Myanmar’s Rohingya crisis continues to deteriorate since the Arakan Rohingya Salvation Army (ARSA) orchestrated thirty attacks on local police stations in the Rakhine State. Nearly three hundred thousand Rohingya have fled to neighboring Bangladesh for fear of violence targeted at Muslims. Myanmar has declared ARSA a terrorist organization, while Aung San Suu Kyi blames the “terrorists” for the misinformation about the true nature of the Rohingya crisis. It seems that most observers have focused on the domestic controversies of the Rohingya crisis, but the implication of the crisis on the regional security deserves more attention.
Bangladesh is the most affected by the Rohingya refugees. Although the Rohingya are identified as “Bengalis” in Myanmar, they have not been perceived or received favorably by the Bangladesh government. In the past, humanitarian relief and refugee status was denied to the majority of the Rohingya refugees. This time, the Bangladesh government has decided to provide temporary shelter for the refugees, but it still insists that the long-term solution requires the resettlement of the refugees back in Myanmar. Allegedly, the Rohingya discussion between the two governments has been thorny and unfruitful, with both countries pointing fingers at each other for the lack of sincerity and the unwillingness to take responsibility. The Rohingya issue will continue to strain the relationship between them.
Bangladesh seems keen on securing India’s support on the issue of Rohingya, but key disagreements exist. There is public discontent in Bangladesh with Indian prime minister Modi’s public support of Myanmar on the Rohingya issue. During his most recent visit to Myanmar in early September, Modi described India and Myanmar as “partners” in the crisis and condemned the terrorist attacks in northern Rakhine State. While India is more focused on the violence and security situation in Myanmar, Bangladesh is apparently more concerned with the influx of refugees and the strain those refugees have placed on Bangladesh’s national security and interests. By siding with Aung San Suu Kyi, Modi is perceived as ignoring the mounting humanitarian and security challenges to Bangladesh.
For all countries involved, there is a key question as for whether Pakistan—or at the minimum, certain entities and/or individuals in Pakistan—have provided support to ARSA’s operations in Myanmar. Indian and Bangladesh intelligence sources have cited intercepted calls between ARSA and Pakistanis, which they believe are key to the ARSA’s attacks against Myanmar security forces. If true, this would suggest that the radicalization of the Rohingya is not only a concrete threat, but also one that is assisted and supported by external forces. From the counterterrorism perspective, the spread of religious extremism and radicalism in Rakhine State is the bigger threat. It demands attention and a timely response by all countries involved.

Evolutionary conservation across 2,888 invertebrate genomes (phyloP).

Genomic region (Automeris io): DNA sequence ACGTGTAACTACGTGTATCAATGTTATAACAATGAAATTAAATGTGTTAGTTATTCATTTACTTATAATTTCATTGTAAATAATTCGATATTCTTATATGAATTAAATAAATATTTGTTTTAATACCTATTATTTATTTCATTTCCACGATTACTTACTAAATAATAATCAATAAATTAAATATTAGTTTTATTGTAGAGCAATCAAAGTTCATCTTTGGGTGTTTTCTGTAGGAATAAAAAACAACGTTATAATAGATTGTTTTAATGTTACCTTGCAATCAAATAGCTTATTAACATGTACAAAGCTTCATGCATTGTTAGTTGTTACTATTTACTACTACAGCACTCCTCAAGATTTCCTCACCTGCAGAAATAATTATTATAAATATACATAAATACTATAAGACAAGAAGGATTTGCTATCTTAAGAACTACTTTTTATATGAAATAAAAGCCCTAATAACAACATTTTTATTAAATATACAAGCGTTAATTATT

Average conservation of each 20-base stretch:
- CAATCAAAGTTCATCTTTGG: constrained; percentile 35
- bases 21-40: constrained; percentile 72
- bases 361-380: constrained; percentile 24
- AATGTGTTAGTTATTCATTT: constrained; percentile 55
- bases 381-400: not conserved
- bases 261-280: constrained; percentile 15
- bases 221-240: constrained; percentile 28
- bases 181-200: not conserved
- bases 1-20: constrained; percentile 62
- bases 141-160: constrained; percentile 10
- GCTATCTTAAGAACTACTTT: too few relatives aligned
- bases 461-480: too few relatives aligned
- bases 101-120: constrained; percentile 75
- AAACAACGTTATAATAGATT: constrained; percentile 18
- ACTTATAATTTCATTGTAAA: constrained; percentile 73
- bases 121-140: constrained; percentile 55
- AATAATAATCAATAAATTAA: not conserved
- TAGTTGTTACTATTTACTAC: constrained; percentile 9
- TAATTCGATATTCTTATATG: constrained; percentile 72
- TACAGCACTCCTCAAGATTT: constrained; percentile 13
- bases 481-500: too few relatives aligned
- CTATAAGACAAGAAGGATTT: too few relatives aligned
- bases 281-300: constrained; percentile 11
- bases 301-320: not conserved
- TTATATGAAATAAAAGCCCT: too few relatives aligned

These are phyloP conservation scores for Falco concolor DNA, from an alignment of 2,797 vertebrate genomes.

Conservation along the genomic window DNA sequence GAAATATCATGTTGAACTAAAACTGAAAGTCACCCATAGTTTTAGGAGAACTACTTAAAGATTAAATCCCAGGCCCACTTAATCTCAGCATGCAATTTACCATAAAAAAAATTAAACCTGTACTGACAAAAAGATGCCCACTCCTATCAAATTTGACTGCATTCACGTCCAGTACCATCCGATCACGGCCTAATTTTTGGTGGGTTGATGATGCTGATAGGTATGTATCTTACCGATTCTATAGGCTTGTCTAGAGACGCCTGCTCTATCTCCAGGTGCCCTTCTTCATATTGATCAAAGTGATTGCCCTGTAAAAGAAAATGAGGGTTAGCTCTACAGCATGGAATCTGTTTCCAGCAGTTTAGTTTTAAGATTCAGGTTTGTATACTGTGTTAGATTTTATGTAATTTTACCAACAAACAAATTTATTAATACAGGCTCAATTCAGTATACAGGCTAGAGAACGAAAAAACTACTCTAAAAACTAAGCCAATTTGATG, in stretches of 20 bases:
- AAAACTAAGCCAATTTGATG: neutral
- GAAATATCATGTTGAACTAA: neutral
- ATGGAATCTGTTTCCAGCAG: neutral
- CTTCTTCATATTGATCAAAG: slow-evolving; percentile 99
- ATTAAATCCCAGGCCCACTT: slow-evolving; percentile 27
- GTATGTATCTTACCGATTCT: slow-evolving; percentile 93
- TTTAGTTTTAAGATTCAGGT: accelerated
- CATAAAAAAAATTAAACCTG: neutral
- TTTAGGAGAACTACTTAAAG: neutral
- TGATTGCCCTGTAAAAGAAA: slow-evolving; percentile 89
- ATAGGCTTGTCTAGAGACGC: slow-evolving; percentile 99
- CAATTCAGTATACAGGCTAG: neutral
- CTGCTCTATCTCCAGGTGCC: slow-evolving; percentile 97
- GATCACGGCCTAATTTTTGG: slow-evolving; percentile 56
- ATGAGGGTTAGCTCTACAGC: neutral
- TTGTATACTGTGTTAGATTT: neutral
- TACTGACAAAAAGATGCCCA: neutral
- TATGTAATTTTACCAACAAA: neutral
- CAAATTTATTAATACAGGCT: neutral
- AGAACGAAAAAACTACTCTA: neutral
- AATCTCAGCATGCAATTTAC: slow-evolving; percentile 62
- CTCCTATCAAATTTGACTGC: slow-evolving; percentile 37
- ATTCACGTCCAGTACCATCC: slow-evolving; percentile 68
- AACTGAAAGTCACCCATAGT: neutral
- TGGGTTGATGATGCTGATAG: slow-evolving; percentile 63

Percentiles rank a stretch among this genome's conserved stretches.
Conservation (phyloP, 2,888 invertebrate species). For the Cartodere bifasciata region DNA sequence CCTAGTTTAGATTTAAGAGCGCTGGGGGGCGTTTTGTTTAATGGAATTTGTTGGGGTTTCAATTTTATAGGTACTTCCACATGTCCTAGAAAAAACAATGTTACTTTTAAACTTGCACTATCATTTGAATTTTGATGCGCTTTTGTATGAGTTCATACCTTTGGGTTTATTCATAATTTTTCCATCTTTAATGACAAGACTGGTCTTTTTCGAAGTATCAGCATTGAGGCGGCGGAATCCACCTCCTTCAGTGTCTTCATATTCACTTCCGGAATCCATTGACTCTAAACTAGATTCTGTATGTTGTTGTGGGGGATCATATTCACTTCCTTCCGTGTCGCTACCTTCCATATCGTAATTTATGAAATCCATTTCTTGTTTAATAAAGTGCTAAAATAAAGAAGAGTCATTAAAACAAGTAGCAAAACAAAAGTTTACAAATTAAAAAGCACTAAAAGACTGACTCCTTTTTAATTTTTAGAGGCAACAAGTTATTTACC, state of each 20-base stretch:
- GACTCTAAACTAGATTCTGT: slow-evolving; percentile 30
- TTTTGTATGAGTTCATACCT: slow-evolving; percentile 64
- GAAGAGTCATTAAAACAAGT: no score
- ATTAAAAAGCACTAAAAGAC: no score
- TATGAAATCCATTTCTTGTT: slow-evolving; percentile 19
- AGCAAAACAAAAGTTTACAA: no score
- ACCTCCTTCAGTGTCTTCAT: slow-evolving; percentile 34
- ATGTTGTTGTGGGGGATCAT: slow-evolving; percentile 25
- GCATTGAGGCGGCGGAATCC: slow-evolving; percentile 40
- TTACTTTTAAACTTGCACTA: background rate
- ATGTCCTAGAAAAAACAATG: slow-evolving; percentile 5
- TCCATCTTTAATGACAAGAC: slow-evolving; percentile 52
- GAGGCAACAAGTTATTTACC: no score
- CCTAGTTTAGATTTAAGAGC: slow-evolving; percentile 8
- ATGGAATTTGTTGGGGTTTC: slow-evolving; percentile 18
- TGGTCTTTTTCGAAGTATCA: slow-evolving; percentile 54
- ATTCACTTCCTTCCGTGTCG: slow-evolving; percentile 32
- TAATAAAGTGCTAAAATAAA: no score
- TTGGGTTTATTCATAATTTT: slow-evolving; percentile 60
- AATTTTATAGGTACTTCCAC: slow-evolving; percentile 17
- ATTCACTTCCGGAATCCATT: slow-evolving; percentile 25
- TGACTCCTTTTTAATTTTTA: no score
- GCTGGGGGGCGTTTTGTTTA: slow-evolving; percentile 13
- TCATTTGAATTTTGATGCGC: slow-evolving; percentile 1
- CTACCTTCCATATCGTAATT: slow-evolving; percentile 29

Due to the Rohingya issue, Myanmar has had difficult relations with some Muslim countries and has accused them of supporting the Rohingya. Some of those countries have accused Myanmar of persecuting the Muslim population. The support from the Muslim countries to the Rohingya cause has been concrete. Most recently, the Turkish foreign minister called for a lasting solution to the plight of the Rohingya. Following his call, Turkey’s first lady visted a Rohingya refugee camp in Bangladesh and affirmed Turkey’s commitment to stand beside the Rohingya. The Saudi ambassador to Turkey has matched Turkey’s public demonstration of support by noting that the Kingdom has been standing by the side of the Rohingya Muslims for seventy years. He also called for an urgent relief campaign to be initiated by the Qatar Red Crescent Society in Bangladesh. Many Burmese find this type of support to be of insidious agendas, such as their contest for the leadership in the Muslim world by appearing to be the most supportive of the Rohingya. Even Aung San Suu Kyi has referred to the photos posted by Turkey’s deputy prime minister that purported to show dead Rohingya as “fake news photographs.” It is likely that diplomatic spats will ensue while Muslim countries support the Rohingya refugees and remain critical of the Myanmar government’s police.
Aung San Suu Kyi is skipping her scheduled speech at UN General Assembly this year, most likely to avoid Rohingya-related criticisms and attacks. What she will not be able to avoid are the ongoing challenges and questions by the international community over her policy on the Rohingya issue. It is well-known that the Rohingya crisis has deep domestic roots—in part because Myanmar has an Islamaphobic Buddhist population and a military operating beyond the civilian control. While people should focus on the root cause and on addressing the pressing humanitarian crisis, they should also understand that the Rohingya crisis is having profound impact on Myanmar’s foreign relations, regional politics and global counterterrorism campaign.
Yun Sun is a senior associate at the East Asia Program at the Stimson Center and a nonresident fellow at the Brookings Institution.